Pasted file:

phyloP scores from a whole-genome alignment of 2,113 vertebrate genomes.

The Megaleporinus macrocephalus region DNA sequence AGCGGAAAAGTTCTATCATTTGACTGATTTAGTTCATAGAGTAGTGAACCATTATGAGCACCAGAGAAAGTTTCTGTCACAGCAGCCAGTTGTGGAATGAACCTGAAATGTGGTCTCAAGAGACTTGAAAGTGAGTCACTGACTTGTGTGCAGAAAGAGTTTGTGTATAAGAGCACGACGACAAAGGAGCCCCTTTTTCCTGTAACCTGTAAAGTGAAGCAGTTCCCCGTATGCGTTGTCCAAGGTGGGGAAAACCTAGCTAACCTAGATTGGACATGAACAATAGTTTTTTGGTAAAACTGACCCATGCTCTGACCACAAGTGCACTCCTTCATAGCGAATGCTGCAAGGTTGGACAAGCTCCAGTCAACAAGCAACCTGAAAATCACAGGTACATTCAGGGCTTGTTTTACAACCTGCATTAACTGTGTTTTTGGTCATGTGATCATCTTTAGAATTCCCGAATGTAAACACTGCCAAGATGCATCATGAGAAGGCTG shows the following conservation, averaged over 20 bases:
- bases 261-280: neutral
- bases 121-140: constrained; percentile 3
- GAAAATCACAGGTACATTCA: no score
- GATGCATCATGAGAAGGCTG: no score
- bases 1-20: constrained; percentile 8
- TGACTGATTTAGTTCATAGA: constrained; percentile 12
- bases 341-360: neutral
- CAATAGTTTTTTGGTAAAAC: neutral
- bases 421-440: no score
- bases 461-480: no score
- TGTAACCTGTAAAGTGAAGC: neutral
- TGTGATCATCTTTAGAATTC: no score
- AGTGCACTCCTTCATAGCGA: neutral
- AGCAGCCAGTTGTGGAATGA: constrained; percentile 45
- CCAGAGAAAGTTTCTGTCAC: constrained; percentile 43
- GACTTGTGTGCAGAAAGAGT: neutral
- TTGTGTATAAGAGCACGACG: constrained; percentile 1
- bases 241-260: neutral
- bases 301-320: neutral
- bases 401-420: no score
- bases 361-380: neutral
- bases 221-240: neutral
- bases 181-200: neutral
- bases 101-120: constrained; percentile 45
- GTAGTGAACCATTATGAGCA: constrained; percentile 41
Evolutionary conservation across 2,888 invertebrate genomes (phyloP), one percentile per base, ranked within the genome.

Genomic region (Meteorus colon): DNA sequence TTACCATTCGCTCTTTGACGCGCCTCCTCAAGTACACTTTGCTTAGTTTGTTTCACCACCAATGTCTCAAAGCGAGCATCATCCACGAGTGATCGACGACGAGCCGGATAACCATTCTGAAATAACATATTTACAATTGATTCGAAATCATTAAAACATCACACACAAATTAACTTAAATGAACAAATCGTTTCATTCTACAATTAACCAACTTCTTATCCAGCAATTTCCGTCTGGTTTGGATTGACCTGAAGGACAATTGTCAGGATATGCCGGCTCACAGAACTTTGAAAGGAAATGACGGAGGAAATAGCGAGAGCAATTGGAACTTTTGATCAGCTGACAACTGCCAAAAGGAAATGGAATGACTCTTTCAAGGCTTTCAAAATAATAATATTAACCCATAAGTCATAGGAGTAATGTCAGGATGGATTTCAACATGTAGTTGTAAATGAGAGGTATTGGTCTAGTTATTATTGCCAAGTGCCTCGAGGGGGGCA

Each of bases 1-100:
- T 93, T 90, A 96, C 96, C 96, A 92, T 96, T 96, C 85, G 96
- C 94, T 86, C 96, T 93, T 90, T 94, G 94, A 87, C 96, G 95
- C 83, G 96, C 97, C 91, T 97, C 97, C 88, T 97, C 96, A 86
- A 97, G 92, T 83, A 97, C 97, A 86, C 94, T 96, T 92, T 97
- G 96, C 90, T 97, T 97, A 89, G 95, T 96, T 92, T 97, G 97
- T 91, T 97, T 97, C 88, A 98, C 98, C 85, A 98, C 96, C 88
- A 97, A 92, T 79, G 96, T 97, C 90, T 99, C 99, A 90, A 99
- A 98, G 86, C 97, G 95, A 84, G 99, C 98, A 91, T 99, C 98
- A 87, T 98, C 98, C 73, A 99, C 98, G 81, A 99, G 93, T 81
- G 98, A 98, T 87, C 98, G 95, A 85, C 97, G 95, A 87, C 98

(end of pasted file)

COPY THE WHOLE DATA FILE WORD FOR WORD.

phyloP scores from a whole-genome alignment of 2,113 vertebrate genomes.

The Megaleporinus macrocephalus region DNA sequence AGCGGAAAAGTTCTATCATTTGACTGATTTAGTTCATAGAGTAGTGAACCATTATGAGCACCAGAGAAAGTTTCTGTCACAGCAGCCAGTTGTGGAATGAACCTGAAATGTGGTCTCAAGAGACTTGAAAGTGAGTCACTGACTTGTGTGCAGAAAGAGTTTGTGTATAAGAGCACGACGACAAAGGAGCCCCTTTTTCCTGTAACCTGTAAAGTGAAGCAGTTCCCCGTATGCGTTGTCCAAGGTGGGGAAAACCTAGCTAACCTAGATTGGACATGAACAATAGTTTTTTGGTAAAACTGACCCATGCTCTGACCACAAGTGCACTCCTTCATAGCGAATGCTGCAAGGTTGGACAAGCTCCAGTCAACAAGCAACCTGAAAATCACAGGTACATTCAGGGCTTGTTTTACAACCTGCATTAACTGTGTTTTTGGTCATGTGATCATCTTTAGAATTCCCGAATGTAAACACTGCCAAGATGCATCATGAGAAGGCTG shows the following conservation, averaged over 20 bases:
- bases 261-280: neutral
- bases 121-140: constrained; percentile 3
- GAAAATCACAGGTACATTCA: no score
- GATGCATCATGAGAAGGCTG: no score
- bases 1-20: constrained; percentile 8
- TGACTGATTTAGTTCATAGA: constrained; percentile 12
- bases 341-360: neutral
- CAATAGTTTTTTGGTAAAAC: neutral
- bases 421-440: no score
- bases 461-480: no score
- TGTAACCTGTAAAGTGAAGC: neutral
- TGTGATCATCTTTAGAATTC: no score
- AGTGCACTCCTTCATAGCGA: neutral
- AGCAGCCAGTTGTGGAATGA: constrained; percentile 45
- CCAGAGAAAGTTTCTGTCAC: constrained; percentile 43
- GACTTGTGTGCAGAAAGAGT: neutral
- TTGTGTATAAGAGCACGACG: constrained; percentile 1
- bases 241-260: neutral
- bases 301-320: neutral
- bases 401-420: no score
- bases 361-380: neutral
- bases 221-240: neutral
- bases 181-200: neutral
- bases 101-120: constrained; percentile 45
- GTAGTGAACCATTATGAGCA: constrained; percentile 41
Evolutionary conservation across 2,888 invertebrate genomes (phyloP), one percentile per base, ranked within the genome.

Genomic region (Meteorus colon): DNA sequence TTACCATTCGCTCTTTGACGCGCCTCCTCAAGTACACTTTGCTTAGTTTGTTTCACCACCAATGTCTCAAAGCGAGCATCATCCACGAGTGATCGACGACGAGCCGGATAACCATTCTGAAATAACATATTTACAATTGATTCGAAATCATTAAAACATCACACACAAATTAACTTAAATGAACAAATCGTTTCATTCTACAATTAACCAACTTCTTATCCAGCAATTTCCGTCTGGTTTGGATTGACCTGAAGGACAATTGTCAGGATATGCCGGCTCACAGAACTTTGAAAGGAAATGACGGAGGAAATAGCGAGAGCAATTGGAACTTTTGATCAGCTGACAACTGCCAAAAGGAAATGGAATGACTCTTTCAAGGCTTTCAAAATAATAATATTAACCCATAAGTCATAGGAGTAATGTCAGGATGGATTTCAACATGTAGTTGTAAATGAGAGGTATTGGTCTAGTTATTATTGCCAAGTGCCTCGAGGGGGGCA

Each of bases 1-100:
- T 93, T 90, A 96, C 96, C 96, A 92, T 96, T 96, C 85, G 96
- C 94, T 86, C 96, T 93, T 90, T 94, G 94, A 87, C 96, G 95
- C 83, G 96, C 97, C 91, T 97, C 97, C 88, T 97, C 96, A 86
- A 97, G 92, T 83, A 97, C 97, A 86, C 94, T 96, T 92, T 97
- G 96, C 90, T 97, T 97, A 89, G 95, T 96, T 92, T 97, G 97
- T 91, T 97, T 97, C 88, A 98, C 98, C 85, A 98, C 96, C 88
- A 97, A 92, T 79, G 96, T 97, C 90, T 99, C 99, A 90, A 99
- A 98, G 86, C 97, G 95, A 84, G 99, C 98, A 91, T 99, C 98
- A 87, T 98, C 98, C 73, A 99, C 98, G 81, A 99, G 93, T 81
- G 98, A 98, T 87, C 98, G 95, A 85, C 97, G 95, A 87, C 98